Paramedics' clinical judgment and mental health assessments in emergency contexts: Research, practice, and tools of the trade

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Title Paramedics' clinical judgment and mental health assessments in emergency contexts: Research, practice, and tools of the trade
Author Shaban, Ramon Zenel
Journal Name Journal of Emergency Primary Health Care
Year Published 2006
Place of publication Melbourne, Australia
Publisher Monash University and the Australian College of Ambulance Professionals
Abstract Mental health and illness are global health priorities. International reforms of mental health care systems repeatedly call for increased participation of a wide range of health, welfare, and disability professionals and organisations in providing services to people with mental disorders.1 There are increasing needs to improve mental health skills of all health-care professionals, improve coordination of services provided to consumers of mental health services and their and carers, and foster greater community interest and involvement in mental health issues.1 Despite this, the roles of paramedics and contributions they can make to the care of the mentally ill in the wider continuum of health care have not been fully recognised. Traditionally, the work of paramedics has been limited to managing specific conditions such as suicide. The reasons for this are many and varied, but one consequence of it is that research into paramedic judgment and decision-making of mental illness is rare. This paper will present a review of key research examining mental health assessments in the emergency care context, with a specific focus on paramedics. It will examine the use of mental assessment tools or instruments by ambulance and emergency medical personnel and highlight the needs for future research into this important area of health-care. Central to global mental health reforms is the preparedness of health care professionals, including paramedics, to recognise, assess, and manage mental illness in everyday practice and the sufficiency of education and training programs, clinical standards, policy, and legislation to ensure quality and accountability in the care of the mentally ill.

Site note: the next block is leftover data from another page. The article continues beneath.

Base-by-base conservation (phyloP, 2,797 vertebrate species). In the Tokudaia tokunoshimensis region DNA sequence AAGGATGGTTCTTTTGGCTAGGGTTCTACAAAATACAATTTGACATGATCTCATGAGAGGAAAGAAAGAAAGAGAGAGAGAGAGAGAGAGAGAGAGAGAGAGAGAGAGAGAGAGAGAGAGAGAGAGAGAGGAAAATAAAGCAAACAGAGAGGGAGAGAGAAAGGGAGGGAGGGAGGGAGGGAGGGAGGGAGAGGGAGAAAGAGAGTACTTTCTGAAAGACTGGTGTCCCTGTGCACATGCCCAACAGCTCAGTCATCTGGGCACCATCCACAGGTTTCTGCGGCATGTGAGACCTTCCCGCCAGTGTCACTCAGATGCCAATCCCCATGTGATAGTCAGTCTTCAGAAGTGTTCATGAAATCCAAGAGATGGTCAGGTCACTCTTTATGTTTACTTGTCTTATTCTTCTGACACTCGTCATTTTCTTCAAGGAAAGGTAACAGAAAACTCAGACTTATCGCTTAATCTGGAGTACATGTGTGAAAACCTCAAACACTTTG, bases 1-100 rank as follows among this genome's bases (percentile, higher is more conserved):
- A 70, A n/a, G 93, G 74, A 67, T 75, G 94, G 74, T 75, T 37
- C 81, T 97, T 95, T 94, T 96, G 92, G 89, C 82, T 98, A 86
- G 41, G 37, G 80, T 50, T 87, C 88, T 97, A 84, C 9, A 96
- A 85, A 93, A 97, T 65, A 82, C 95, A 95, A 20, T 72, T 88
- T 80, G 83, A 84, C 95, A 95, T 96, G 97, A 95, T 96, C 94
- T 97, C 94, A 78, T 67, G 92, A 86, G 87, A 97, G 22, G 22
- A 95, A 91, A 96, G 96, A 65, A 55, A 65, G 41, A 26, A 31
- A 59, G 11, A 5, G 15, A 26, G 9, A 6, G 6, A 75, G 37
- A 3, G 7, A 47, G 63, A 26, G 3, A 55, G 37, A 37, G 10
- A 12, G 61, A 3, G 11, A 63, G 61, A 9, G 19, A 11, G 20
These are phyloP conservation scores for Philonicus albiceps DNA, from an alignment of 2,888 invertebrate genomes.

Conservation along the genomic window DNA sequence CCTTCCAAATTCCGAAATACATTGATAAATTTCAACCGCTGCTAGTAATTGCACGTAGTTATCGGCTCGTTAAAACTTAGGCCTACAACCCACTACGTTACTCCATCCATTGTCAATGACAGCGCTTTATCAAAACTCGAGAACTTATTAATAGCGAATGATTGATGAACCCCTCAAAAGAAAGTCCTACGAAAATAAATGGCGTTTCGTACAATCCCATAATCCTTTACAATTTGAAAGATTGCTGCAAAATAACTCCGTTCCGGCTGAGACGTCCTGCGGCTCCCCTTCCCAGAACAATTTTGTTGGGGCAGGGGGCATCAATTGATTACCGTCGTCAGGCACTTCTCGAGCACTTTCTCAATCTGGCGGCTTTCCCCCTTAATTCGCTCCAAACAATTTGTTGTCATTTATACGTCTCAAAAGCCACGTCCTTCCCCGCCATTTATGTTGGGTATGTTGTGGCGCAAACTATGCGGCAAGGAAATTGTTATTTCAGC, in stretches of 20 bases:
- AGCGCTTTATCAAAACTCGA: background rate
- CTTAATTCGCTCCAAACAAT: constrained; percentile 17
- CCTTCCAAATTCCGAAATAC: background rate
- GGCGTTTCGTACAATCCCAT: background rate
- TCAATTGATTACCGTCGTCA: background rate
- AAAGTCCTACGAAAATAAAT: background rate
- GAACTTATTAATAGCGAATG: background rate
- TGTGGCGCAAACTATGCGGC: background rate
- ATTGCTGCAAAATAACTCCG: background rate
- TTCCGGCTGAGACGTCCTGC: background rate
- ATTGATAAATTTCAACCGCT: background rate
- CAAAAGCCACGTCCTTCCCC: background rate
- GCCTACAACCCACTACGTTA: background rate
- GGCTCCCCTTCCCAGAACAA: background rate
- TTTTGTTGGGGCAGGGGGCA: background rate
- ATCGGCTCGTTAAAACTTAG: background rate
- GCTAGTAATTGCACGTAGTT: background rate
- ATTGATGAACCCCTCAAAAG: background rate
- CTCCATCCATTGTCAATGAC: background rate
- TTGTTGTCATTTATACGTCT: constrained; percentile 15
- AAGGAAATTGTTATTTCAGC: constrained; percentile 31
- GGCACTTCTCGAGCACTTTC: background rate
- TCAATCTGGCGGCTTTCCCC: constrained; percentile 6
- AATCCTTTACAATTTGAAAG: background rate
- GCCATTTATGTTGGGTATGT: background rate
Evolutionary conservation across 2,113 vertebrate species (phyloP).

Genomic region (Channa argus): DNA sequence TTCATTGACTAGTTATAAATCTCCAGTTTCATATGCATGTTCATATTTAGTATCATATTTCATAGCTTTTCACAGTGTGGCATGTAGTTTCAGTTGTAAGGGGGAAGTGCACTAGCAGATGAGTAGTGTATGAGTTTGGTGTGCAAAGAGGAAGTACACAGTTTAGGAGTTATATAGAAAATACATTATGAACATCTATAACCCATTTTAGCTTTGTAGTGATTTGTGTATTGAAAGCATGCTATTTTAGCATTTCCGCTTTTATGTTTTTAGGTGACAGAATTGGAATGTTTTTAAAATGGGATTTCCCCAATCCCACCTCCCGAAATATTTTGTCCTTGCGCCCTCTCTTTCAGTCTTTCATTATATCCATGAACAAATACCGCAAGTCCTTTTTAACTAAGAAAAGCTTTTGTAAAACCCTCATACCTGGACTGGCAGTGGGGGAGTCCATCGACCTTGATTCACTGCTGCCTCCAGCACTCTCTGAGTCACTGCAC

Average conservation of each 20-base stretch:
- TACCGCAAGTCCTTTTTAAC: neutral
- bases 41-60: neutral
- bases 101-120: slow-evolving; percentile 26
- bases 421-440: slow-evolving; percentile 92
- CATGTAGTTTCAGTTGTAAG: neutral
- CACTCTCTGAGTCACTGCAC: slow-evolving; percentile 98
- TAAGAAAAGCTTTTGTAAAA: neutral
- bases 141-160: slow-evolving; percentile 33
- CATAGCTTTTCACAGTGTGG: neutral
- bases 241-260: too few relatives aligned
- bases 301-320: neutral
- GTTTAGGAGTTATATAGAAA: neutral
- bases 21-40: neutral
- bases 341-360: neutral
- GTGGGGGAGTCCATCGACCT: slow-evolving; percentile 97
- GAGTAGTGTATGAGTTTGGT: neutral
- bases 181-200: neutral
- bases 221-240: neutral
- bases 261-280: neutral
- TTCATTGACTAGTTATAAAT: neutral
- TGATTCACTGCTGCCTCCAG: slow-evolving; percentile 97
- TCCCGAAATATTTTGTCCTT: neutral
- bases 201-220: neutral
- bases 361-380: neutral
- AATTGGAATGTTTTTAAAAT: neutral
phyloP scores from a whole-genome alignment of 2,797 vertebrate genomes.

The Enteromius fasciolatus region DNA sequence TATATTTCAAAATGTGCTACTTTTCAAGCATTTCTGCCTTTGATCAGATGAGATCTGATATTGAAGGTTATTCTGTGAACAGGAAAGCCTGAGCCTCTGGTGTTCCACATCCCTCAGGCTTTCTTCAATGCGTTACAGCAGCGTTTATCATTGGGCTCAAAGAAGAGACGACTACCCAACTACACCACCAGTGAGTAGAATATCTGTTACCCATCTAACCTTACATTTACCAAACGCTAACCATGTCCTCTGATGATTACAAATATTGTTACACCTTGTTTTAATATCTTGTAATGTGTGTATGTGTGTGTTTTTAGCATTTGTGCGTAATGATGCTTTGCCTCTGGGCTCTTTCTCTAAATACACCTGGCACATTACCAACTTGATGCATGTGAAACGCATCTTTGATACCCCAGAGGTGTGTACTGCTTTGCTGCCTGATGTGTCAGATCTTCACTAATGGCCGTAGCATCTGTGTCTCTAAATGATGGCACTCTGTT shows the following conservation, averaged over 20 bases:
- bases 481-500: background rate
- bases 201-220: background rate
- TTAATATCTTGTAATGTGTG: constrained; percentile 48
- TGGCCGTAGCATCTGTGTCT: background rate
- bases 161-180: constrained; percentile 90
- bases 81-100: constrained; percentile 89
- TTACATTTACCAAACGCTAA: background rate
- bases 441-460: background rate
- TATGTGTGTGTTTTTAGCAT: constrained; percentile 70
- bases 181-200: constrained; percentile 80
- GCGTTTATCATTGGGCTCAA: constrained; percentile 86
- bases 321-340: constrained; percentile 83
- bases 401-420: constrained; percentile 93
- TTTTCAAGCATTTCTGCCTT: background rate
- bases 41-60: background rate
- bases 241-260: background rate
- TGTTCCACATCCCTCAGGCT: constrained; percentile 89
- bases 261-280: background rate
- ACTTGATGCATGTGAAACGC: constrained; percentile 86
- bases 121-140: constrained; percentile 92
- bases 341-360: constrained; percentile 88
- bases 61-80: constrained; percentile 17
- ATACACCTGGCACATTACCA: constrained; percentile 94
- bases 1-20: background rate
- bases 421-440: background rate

Peer Reviewed Yes
Published Yes
Publisher URI http://www.jephc.com/
Copyright Statement Copyright remains with the author 2006 Griffith University. This paper is posted here with permission of the copyright owner for your personal use only. No further distribution permitted.
Volume 4
Issue Number 2
Page from 1
Page to 13
ISSN 1447-4999
Date Accessioned 2006-08-01
Language en_AU
Research Centre Centre for Health Practice Innovation; Griffith Health Institute
Faculty Griffith Health Faculty
Subject Epidemiology
URI http://hdl.handle.net/10072/14221
Publication Type Journal Articles (Refereed Article)
Publication Type Code c1

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